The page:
Although the words ringworm, jock itch, and athlete's foot may sound funny, if you have one of these skin infections, you're probably not laughing.
The good news is that tinea (the name for this category of common skin infections) is usually easy to treat. Read on to learn some fast facts about one very common type of tinea, athlete's foot.
Tinea (pronounced: TIH-nee-uh) is the medical name for a group of related fungal skin infections that affect the skin, nails, or scalp, including athlete's foot, jock itch, and ringworm (despite its name, ringworm is not a worm).
These infections are caused by several types of mold-like fungi called dermatophytes (pronounced: der-MAH-tuh-fites) that live on the dead tissues of your skin, hair, and nails.
The medical name for athlete's foot is tinea pedis. Usually, athlete's foot affects the soles of the feet and the areas between the toes, and it may also spread to the toenails. Athlete's foot also can spread to the palms of your hands, groin, or underarms if you touch your feet and then touch another area of your body.
Athlete's foot doesn't just affect athletes; anyone whose feet tend to be damp or sweaty can get this infection. The fungi that cause athlete's foot thrive in warm, moist environments.
The signs and symptoms of athlete's foot include itching, burning, redness, and stinging on the soles of the feet or between the toes. The skin may flake, peel, blister, or crack.
Athlete's foot is contagious. It's often spread in damp areas, such as public showers or pool areas. To avoid getting athlete's foot, dry your feet — and the spaces between your toes — well after showering or swimming. Use a clean towel. (Avoid sharing towels because doing so can spread the infection.) If you use public showers, like those in a locker room, wearing waterproof shoes or flip-flops is a good way to protect your feet.
To keep your feet as dry as possible, try not to wear the same shoes or sneakers all the time, and don't wear socks that make your feet sweat or trap moisture. Cotton or wool socks are a good bet. You also can find socks made of special "moisture-wicking" fabrics in many sports stores — these are designed to keep feet dry.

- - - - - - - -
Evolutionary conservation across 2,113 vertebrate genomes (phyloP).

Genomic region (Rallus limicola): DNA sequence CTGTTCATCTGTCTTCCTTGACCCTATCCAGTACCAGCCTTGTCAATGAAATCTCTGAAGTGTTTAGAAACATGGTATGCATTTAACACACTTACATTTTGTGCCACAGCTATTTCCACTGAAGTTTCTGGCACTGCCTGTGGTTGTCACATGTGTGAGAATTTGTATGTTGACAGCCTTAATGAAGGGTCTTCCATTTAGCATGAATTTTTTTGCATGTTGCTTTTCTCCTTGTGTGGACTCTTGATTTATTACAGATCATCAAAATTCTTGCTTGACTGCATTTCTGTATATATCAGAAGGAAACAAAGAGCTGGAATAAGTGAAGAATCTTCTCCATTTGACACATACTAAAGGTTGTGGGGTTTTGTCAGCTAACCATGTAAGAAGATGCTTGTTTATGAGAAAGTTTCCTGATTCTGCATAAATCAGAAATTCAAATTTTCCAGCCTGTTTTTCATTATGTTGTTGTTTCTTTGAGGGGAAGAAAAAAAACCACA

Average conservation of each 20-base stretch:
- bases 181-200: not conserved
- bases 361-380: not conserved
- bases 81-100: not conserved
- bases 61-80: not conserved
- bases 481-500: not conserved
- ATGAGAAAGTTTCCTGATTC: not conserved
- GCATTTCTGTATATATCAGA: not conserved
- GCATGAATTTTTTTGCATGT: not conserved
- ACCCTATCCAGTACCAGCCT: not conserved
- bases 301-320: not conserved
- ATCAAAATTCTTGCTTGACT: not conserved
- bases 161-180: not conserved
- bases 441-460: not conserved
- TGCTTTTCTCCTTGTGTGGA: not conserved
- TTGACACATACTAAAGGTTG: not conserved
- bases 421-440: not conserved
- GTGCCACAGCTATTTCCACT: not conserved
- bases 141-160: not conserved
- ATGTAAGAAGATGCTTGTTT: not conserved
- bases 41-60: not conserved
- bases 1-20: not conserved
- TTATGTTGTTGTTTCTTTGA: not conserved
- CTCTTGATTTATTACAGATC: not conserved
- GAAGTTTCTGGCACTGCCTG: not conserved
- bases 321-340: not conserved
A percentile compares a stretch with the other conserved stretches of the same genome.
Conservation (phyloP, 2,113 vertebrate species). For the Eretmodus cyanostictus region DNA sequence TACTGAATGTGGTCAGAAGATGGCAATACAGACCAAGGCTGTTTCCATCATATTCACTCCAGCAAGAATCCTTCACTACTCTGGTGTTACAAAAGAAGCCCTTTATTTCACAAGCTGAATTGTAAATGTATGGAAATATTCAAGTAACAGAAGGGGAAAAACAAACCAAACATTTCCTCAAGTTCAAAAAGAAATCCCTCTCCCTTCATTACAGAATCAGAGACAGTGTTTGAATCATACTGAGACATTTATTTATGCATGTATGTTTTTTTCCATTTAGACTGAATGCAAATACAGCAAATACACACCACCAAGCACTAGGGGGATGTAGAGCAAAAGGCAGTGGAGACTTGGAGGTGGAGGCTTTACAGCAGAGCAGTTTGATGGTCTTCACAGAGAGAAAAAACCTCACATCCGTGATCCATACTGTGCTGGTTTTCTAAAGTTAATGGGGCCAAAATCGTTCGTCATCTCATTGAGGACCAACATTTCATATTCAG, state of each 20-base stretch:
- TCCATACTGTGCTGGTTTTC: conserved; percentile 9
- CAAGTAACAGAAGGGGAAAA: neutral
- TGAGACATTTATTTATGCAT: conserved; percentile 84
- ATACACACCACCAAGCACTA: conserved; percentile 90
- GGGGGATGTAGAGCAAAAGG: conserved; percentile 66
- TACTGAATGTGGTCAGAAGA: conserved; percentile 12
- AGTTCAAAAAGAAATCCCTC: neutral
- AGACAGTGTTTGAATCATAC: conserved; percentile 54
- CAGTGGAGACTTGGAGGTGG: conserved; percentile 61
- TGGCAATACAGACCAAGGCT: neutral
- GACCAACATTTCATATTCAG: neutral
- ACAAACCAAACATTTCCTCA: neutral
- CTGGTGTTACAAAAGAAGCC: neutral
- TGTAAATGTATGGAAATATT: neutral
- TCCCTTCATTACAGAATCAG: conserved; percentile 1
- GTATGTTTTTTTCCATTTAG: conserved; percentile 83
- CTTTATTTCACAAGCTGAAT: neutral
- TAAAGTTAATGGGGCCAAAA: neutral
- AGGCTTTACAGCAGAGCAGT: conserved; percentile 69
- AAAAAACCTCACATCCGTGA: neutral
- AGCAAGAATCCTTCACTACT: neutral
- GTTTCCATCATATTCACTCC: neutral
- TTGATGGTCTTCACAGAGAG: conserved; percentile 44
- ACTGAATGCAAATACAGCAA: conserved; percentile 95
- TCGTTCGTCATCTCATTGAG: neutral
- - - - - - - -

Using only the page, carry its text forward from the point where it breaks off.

If possible, choose sneakers that are well ventilated — some sneakers have small ventilation holes that help to keep your feet dry.
A doctor can often diagnose athlete's foot simply by examining the affected area. Your doctor also may take a small scraping of the skin on your foot. This sample is then examined under a microscope or sent to a laboratory to check for the fungi that cause athlete's foot.
If you have athlete's foot, over-the-counter (OTC) antifungal creams and sprays may solve the problem.Put the cream on the rash, but also spread it to the area around the rash. Most mild cases of athlete's foot usually clear up within 2 weeks. But it is common for athlete's foot to recur (come back), so some people regularly use medicated powders and sprays to prevent this from happening.
If an athlete's foot infection is more serious, it can take longer than a couple of weeks to get better. In these cases, it's a good idea to see your doctor, who may prescribe a stronger antifungal cream, spray, or pill.
Reviewed by: Rupal Christine Gupta, MD
Date reviewed: July 2014
|American Academy of Dermatology Provides up-to-date information on the treatment and management of disorders of the skin, hair, and nails.|
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